Here's what Sgt. Scott Lamia has to say about seeing ugly confrontations end peacefully:
"It's extremely satisfying. . . . That's the main goal, to preserve life," said Lamia, 36, a 15-year veteran of the Hernando County Sheriff's Office.
"There isn't anything joyful about taking somebody's life. There's nothing good that comes out of it."
Lamia's reminder — which he's more qualified to deliver than just about anybody in the department — is sadly relevant these days.
In October, Hernando sheriff's Detective Rocky Howard and Tampa police Officer William Mechler shot and killed Inga Marie Swanson, a naked, disoriented woman who had threatened them with a gun that turned out to be broken and unloaded.
On Wednesday night, Deputy Ramona Fuhs shot and injured an 18-year-old high school senior who had attacked her as she tried to get out of her patrol car.
In Fuhs' case, we don't know enough to determine whether the shooting was justified. Howard and Mechler, who were off duty at the time of Swanson's shooting, were not only cleared of wrongdoing; last month Sheriff Al Nienhuis awarded them his agency's highest honor, the Medal of Valor.
I thought at the time this award undermined the lesson that should have been learned from Swanson's death — that killing a person in need of help is one of the worst imaginable outcomes.
I'm even more convinced of this now that I've read the Florida Department of Law Enforcement's report on the shooting. It doesn't show malice or negligence — just a messy, tragic incident in which no one appears especially heroic.
Swanson, as we've reported before, showed up near a home where Mechler and Howard were hanging out and tried to climb into a truck with a 5-year-old boy.
The boy's father, Eric Glass, cursed at Swanson, yanked her hard enough that she fell to the ground and later referred to her as a "crazy b----," one of the witnesses interviewed said.
When Mechler's friend — who is also Howard's brother-in-law — told them about the incident, he said, "Eric just threw some half-naked chick out of his car."
Howard did try to help Swanson after she had walked away. And when she returned with the gun and continued to advance toward him and several other people, he fired a relatively restrained three shots.
Mechler shot at her eight times, bringing the total number of bullets fired to 11, seven of which struck Swanson.
Howard handcuffed her and then went to a house to wash his hands with bleach, apparently as a precaution against disease. He then retrieved latex gloves from his vehicle before applying chest compressions and trying to "stop the blood coming out from where Swanson had been shot," according to his statement to FDLE investigators.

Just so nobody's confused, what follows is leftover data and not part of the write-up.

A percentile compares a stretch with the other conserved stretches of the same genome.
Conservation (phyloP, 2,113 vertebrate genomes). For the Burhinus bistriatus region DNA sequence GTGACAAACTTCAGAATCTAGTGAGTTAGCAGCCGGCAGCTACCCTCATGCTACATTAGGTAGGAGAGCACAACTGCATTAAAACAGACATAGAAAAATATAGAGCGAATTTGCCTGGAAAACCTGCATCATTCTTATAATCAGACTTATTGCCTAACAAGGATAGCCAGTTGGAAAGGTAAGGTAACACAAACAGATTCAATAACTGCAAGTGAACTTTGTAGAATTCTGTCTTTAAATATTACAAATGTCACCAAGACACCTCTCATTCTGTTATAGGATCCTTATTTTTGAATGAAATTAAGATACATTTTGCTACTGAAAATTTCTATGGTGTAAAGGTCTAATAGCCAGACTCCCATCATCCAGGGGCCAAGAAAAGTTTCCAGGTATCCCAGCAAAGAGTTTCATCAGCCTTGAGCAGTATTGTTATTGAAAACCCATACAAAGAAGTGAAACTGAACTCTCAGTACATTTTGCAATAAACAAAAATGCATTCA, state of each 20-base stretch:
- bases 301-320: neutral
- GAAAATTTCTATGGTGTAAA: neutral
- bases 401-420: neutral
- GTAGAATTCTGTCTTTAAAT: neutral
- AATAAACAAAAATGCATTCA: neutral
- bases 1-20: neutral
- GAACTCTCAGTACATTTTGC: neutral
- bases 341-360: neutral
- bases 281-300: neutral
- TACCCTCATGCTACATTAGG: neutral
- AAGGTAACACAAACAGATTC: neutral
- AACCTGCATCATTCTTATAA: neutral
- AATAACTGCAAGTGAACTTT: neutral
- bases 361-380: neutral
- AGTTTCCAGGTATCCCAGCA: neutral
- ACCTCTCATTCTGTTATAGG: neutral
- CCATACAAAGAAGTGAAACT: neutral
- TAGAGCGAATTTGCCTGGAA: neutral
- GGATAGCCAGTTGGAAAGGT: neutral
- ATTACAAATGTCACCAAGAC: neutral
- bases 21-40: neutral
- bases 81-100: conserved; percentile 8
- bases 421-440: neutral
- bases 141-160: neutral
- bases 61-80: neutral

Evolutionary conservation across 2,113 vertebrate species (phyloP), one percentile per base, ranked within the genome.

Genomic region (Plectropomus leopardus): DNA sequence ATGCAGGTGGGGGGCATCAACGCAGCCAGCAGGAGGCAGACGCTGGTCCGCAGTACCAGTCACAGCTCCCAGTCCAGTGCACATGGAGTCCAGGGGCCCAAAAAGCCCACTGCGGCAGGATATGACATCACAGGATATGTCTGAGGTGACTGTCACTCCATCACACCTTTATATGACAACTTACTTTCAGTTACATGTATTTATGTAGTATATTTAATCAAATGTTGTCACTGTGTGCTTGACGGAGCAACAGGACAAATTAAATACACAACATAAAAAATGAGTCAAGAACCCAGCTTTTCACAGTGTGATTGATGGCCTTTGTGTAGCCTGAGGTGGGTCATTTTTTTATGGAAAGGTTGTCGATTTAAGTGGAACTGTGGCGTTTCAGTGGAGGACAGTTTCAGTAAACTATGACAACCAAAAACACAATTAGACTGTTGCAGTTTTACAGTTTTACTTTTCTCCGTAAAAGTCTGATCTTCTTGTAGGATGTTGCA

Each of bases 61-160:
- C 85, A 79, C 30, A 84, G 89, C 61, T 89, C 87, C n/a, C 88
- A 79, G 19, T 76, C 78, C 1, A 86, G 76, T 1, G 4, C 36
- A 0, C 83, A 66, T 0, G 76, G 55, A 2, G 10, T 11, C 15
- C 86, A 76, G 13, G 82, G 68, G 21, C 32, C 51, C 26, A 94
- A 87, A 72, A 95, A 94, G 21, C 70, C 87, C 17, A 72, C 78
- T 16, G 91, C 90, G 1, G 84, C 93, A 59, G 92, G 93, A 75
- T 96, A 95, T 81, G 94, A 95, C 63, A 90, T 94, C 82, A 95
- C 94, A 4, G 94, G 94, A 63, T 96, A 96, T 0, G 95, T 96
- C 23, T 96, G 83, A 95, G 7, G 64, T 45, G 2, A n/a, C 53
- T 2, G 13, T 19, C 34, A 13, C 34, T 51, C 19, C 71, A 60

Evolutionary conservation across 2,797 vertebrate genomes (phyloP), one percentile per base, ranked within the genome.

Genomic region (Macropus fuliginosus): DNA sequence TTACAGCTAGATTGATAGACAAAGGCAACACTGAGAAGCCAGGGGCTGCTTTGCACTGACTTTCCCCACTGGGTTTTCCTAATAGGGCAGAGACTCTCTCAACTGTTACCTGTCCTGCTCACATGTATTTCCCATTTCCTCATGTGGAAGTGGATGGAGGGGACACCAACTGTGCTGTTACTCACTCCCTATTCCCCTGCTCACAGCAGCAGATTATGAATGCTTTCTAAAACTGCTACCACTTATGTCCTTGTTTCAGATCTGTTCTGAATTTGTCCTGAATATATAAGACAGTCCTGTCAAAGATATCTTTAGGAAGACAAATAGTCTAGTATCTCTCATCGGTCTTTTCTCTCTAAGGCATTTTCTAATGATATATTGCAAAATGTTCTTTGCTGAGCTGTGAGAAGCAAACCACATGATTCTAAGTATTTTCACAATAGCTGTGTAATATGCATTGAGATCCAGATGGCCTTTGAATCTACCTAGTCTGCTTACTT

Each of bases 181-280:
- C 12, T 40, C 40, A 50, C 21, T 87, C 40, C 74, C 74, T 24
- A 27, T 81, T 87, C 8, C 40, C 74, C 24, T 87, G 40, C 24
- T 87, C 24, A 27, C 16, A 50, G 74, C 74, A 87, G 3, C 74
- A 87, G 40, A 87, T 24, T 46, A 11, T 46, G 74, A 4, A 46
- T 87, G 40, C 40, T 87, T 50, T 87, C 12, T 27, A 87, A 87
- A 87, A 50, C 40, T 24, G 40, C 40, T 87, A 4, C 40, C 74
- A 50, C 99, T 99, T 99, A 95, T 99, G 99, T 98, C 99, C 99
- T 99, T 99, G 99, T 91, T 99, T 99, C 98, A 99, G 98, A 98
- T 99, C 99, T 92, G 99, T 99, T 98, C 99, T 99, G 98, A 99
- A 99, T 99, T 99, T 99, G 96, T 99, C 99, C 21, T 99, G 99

Lamia probably knows as well as anyone how Howard felt.
In October 2002, he shot and killed John Thomas Tenison, who had repeatedly violated a court order requiring him to stay away from his ex-wife's Spring Hill home.
Most deputies go their entire careers without firing their weapons. This was the third time for Lamia, though the first time one of his bullets had struck anyone.
He told investigators he had to shoot. Tenison had been trying to run him down with his car.
A witness said otherwise. And though a grand jury cleared Lamia of criminal charges, it called the death unnecessary. Richard Nugent, who was sheriff at the time, suspended Lamia from duty for 15 days and then assigned him to desk duty, where he remained for five years.
I should make it clear that Lamia's comments at the beginning of this column were not meant to second-guess any of his fellow deputies' actions. He doesn't even second-guess his own, saying only that he was an "extremely proactive officer."
But after looking at Lamia's record since his return to patrol and interviewing him on Wednesday, it seems to me that he's a different deputy.
He is a longtime member of the agency's crisis response team, which is responsible for using negotiations to resolve problems.
He did this well enough that when he was promoted to sergeant last summer, he became commander of the team.
And a week ago Friday, he was called to the home of a suicidal man in Royal Highlands.
The man was inside and didn't hit or directly point his weapon at deputies. But they could see through a window that he was holding a shotgun, and he told them he would use it if they tried to come inside.
"I assured him that we had no interest in coming inside," said Lamia, who was able to reach the man on his cellphone.
He listened to the man's complaints about the Sheriff's Office, which had issued him a traffic ticket a few years earlier that he was still mad about.
Lamia let the man talk about his financial and psychological troubles and told him deputies could get him help. After Lamia learned that the man had served in the Air Force, they even chatted about their shared interest in airplanes.
Finally, by about 4 a.m., Lamia said, "I think I wore him down."
The man left his house with his hands up and his shirt raised to show he didn't have a pistol tucked in his waistband, Lamia said.
"I came up to say 'Hi' and shook his hand and patted him on the back to tell him everything would be all right."
For that, I'd say, Lamia deserves a medal.